Football teams are expected to make drastic improvements from game one to game two. But in the case of the FIU Panthers‘ quarterback carousel, things took a turn for the worst in their 31-28 loss to Middle Tennessee State.
And there’s nobody to blame other than COVID-19.
Quarterbacks Stone Norton and Max Bortenschlager, along with 15 other players, were held out of practice this entire week after having false-positive COVID tests.
“The only one that got a chance to practice was Kaylan [Wiggins], he took the majority of the reps,” coach Butch Davis said.
Wiggins, a redshirt junior, got the starting nod for just the second time in his collegiate career. But it took two possessions and an 0-1 completion rate for Davis to call on Norton halfway through the first quarter.
Norton, who recorded 120 passing yards and two touchdowns in the season-opener, was clearly shaky after having missed the entire week of practice. His first drive went for just five yards and a quick three and out. The redshirt freshman would find no success on the ensuing drive and the Panthers went to their third quarterback.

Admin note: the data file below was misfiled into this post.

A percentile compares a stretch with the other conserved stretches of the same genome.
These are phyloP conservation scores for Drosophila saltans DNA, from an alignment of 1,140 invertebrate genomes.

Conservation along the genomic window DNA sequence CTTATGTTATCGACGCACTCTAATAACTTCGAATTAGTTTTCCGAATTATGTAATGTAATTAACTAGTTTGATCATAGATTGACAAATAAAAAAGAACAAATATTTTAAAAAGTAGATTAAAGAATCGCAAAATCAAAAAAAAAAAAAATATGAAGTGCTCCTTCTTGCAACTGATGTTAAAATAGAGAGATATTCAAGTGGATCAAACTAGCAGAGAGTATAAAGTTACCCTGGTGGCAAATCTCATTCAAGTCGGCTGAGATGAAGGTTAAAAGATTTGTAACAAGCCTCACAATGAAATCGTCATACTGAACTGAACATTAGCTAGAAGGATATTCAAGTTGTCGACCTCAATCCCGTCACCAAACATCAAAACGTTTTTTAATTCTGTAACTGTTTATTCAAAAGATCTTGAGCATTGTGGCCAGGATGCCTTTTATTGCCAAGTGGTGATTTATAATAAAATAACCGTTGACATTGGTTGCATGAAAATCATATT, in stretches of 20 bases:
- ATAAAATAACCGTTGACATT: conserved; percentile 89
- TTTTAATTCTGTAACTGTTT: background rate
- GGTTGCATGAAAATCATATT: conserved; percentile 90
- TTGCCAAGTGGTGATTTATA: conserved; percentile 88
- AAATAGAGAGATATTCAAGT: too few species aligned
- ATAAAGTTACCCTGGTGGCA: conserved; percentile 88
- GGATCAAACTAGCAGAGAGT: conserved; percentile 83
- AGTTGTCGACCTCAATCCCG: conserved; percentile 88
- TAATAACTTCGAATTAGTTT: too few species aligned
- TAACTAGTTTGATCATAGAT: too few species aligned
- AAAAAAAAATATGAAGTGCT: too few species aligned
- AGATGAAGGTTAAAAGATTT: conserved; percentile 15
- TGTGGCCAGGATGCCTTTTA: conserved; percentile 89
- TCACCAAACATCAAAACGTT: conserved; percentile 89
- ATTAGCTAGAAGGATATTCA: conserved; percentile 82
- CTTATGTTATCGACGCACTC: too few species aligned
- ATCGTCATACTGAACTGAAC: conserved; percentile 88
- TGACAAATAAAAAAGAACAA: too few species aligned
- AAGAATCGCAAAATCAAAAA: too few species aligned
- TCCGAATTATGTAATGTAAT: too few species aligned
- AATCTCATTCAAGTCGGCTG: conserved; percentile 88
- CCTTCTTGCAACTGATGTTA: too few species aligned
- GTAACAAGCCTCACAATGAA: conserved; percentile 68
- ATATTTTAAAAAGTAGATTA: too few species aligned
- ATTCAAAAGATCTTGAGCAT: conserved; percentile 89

Bortenschlager, who started but didn’t see the field much in the season-opener, didn’t get much of a shot once again. His first drive resulted in a one-play, 63-yard rushing touchdown by Shaun Peterson Jr. As for his second time taking the field, the Panthers carried the ball five times before Bortenschlager underthrew his receiver on third down and would be done for the night.
FIU went back to Wiggins late in the second quarter and would keep him for the rest of the match. And as coach Davis would later explain, Wiggins was “the guy who had the most preparation.”
The redshirt junior attempted to rally his troops down three with 1:20 left in the game, but instead, he was intercepted by Miami native Gregory Grate Jr. He finished with 37 passing yards and 20 yards on the ground, completing 5 of his 15 passes.
Coach Davis acknowledged that the quarterback play, which totaled 58 passing yards, needs lots of redefining.
“We’ve got to improve offensively to be a good balanced offense,” he said. “We can’t just go out there and run for 250-300 yards and throw for 50 yards.”
But without a training camp, spring practice and now COVID-19 potentially keeping players out, you have to ask yourself how long will it take before FIU determines a starting quarterback.
“We’re still in the experimental stage to find out which of these guys has got the composure, who’s got the talent and who’s got the ability to go in and make plays,” Davis said.
In a year like 2020, nothing is certain. And with COVID-19 plaguing the win-less Panthers, their quarterback woes following the departure of James Morgan may be their greatest obstacle this season.
“With the quarterbacks and the receivers, we’ve got to be able to move the ball through the air. And that’s going to be a major emphasis for the next couple of weeks and probably throughout the remainder of the season,” Davis added.